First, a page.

Doctor Dream Has a Rude Awakening in Shutdown Process


Play that old Doors’ song one more time for Doctor Dream Records. This really is “The End” for Orange County’s longest-running rock ‘n’ roll record company.

The saga of the label, which was based in Orange for most of its 16-year history, illustrates the pitfalls of the music business on independent and major-label levels.

As an independent, Doctor Dream struggled financially from 1983 through mid-1997 under its founder, David Hayes, while making a creative mark as an outlet for a good chunk of the best alternative rock coming out of Orange County--including strong releases by the Cadillac Tramps, Swamp Zombies, Eggplant, Ann De Jarnett, the Joneses (Doctor Dream’s first full-length album, in 1986) and Joe Wood (as Cisco Poison).


Then Doctor Dream changed hands and became a major-label subsidiary: Four partners, including the co-managers of the teen-pop faves Hanson and veteran rock producer Howard Benson, ran the label with financing from Mercury Records. Benson said last week that Mercury fronted $260,000 in 1997 to buy Doctor Dream from Hayes, and gave the label an annual budget of $700,000 a year.

The new ownership launched the commercially promising local band Zebrahead with a debut EP in 1998 (Columbia Records already had signed the band for its subsequent full-length album, released later in 1998); it also had high hopes for a 1998 release by the local punk-pop band Welt.

Doctor Dream went forward, readying new albums by the Tiki Tones, Los Infernos and Manic Hispanic for a spring 1999 release. It signed the strong British jump-blues band the Big 6 and courted the label’s best-selling act, Cadillac Tramps, for a possible reunion album.

That all ended in March, when Doctor Dream suddenly was swallowed by corporate financial decisions far removed from its grass-roots field of operation. Seagrams Co. took over Mercury as it greatly expanded its music holdings, then began slashing costs. Doctor Dream, a tiny pawn in the mega-corporate game, was swept off the board.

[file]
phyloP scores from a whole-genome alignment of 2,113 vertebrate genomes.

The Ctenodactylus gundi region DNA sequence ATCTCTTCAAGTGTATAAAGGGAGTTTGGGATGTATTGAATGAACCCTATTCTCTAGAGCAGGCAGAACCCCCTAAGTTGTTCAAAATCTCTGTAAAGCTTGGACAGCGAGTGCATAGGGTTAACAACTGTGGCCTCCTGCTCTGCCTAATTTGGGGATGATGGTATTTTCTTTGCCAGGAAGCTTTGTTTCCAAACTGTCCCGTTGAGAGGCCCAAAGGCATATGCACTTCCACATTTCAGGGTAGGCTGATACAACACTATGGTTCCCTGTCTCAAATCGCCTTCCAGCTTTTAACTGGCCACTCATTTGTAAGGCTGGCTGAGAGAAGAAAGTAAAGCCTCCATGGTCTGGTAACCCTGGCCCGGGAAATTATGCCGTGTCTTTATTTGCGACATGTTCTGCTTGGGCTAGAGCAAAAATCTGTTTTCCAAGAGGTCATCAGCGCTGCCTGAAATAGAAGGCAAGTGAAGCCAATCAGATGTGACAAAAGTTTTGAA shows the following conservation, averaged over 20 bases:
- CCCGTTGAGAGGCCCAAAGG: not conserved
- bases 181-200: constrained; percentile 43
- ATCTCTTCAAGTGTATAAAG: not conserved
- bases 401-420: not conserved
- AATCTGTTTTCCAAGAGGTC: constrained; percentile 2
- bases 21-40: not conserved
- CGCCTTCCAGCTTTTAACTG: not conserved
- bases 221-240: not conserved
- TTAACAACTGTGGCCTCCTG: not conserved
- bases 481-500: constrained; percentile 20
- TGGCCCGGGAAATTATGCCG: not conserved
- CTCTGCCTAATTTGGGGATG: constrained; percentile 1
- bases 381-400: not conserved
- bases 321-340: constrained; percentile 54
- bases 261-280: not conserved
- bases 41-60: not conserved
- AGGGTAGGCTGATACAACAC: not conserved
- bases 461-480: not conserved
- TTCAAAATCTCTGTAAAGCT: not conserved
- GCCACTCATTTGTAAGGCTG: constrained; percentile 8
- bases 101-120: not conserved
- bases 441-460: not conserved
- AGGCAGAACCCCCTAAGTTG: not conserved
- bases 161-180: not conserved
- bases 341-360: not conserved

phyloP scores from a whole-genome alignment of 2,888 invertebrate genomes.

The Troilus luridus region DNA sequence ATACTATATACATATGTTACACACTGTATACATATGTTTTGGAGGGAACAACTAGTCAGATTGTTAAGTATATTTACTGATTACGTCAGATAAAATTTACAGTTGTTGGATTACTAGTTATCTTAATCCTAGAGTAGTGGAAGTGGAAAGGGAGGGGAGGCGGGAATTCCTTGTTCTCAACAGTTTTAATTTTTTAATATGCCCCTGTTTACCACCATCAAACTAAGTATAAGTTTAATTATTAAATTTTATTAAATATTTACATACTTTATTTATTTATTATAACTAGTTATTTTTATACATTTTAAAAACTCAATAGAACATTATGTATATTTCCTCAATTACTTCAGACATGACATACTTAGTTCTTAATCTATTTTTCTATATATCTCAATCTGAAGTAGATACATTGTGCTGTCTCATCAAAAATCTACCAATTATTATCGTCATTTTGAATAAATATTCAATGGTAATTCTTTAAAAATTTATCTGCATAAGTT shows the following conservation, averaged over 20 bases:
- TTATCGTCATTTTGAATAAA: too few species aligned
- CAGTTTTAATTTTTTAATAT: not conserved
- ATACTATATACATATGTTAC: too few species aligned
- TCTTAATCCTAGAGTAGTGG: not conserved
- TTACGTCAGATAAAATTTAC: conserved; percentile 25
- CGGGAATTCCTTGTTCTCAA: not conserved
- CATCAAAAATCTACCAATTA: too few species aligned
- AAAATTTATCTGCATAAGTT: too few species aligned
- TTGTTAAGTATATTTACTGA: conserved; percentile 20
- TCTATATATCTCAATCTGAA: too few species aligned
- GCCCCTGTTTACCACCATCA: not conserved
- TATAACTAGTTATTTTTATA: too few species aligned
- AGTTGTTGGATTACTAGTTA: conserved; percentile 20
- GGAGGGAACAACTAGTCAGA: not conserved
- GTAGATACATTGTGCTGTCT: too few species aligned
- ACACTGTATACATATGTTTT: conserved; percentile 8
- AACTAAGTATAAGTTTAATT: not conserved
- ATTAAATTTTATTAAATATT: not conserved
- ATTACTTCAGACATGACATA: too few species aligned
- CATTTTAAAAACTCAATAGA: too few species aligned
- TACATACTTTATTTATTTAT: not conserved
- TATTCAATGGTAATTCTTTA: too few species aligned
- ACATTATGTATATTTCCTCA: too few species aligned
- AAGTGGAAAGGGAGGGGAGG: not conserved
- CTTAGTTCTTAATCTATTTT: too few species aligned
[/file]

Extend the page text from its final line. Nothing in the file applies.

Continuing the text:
With revenue cut off, Doctor Dream’s partners shut operations but hoped to persuade Mercury and its new parent, the Universal label, to hand back the label so they could resume running it as an independent or seek funding from another major label.

But Stirling McIlwaine, one of the Hanson managers, said last week that Mercury refused the request and will “foreclose on the asset"--meaning that, after some final paperwork is signed, it will own Doctor Dream’s catalog and take over its current contracts with bands--with the intention of dissolving the label to save money.

“Universal is trying to cut $300 million in overhead, and one of the fastest ways to do that is slash the joint ventures,” McIlwaine said. “We were going to put out six records this year. I don’t know what’s going to happen [to the bands currently on Doctor Dream], but I believe in those bands. I feel horrible at what’s happened. Ultimately, it’s the most unfair to them.”

K.K. Martin Adds Promoter to Tasks

After more than 25 years in the music business, dating back to a brief stint in the band of blues great Albert Collins at age 16, O.C. guitarist K.K. Martin has added entrepreneurship to his repertoire.

Last year, Martin, 42, launched Ranell Records as a platform for his own acoustic release, “Naked Blues,” and for other O.C. artists, including Joey Racano and instrumental surf-rock band the Reventlos.

Now the Costa Mesa resident, who had a short-lived major-label shot in the ‘80s as guitarist for heavy-metal band Shark Island, has branched into concert promotion.

In February, Martin organized the first of what he hopes will be an ongoing series of daylong “Blue-B-Cue” concerts showcasing unheralded, blues-flavored local talent.

Now, he’s back as musical coordinator of an outdoor charity festival at the Wal-Mart store in Laguna Niguel. The Jazz, Blues and Food Festival takes place Saturday from 10 a.m. to 10 p.m. and Sunday from 11 a.m. to 9 p.m. on a grassy expanse next to the store at 27470 Alicia Parkway. Admission is $5, with proceeds going to Children’s Hospital of Los Angeles, the YMCA of Laguna Niguel and Children’s Miracle Network, which helps kids whose expensive health-care needs are beyond their families’ reach.

Martin said he decided to turn promoter and record mogul because musicians like himself weren’t getting enough opportunities to showcase their talents at high-profile venues.

“It’s maddening. I hate being a promoter. But it’s happened by default. Some of the promoters in the area have such a ‘tude toward struggling artists. You have to sell a bazillion tickets to play.”

Festival information: (888) 853-8368.

And the Hits Just Keep Coming

Five years after the Offspring’s “Smash” album put the Orange County alterna-rock scene on the national map, local bands’ impact shows no signs of flagging.

Of the top 11 songs on the Billboard magazine Modern Rock Tracks chart for May 15, five are by Orange County acts: Lit’s “My Own Worst Enemy” is No. 1, No Doubt’s “New,” from the “Go” film soundtrack, is seventh, Sugar Ray’s “Falls Apart” is eighth, “Why Don’t You Get a Job?” by the Offspring is ninth, and “Freak on a Leash,” from Korn, is eleventh. On the Adult Top 40 chart, Sugar Ray’s “Every Morning” is No. 1.

On the albums chart, the Offspring’s “Americana” is No. 8 with sales of more than 3 million copies, Korn’s “Follow the Leader” is No. 26 and double platinum, the Korn-led “Family Values Tour ’98" is No. 27 and gold, Sugar Ray’s “14:59" is at 29 and platinum, and Lit’s “A Place in the Sun” is climbing rapidly at No. 67.

For most of these bands, the refrain has gone from “Why Don’t You Get a Job?” to “Baby, You’re a Rich Man Now.”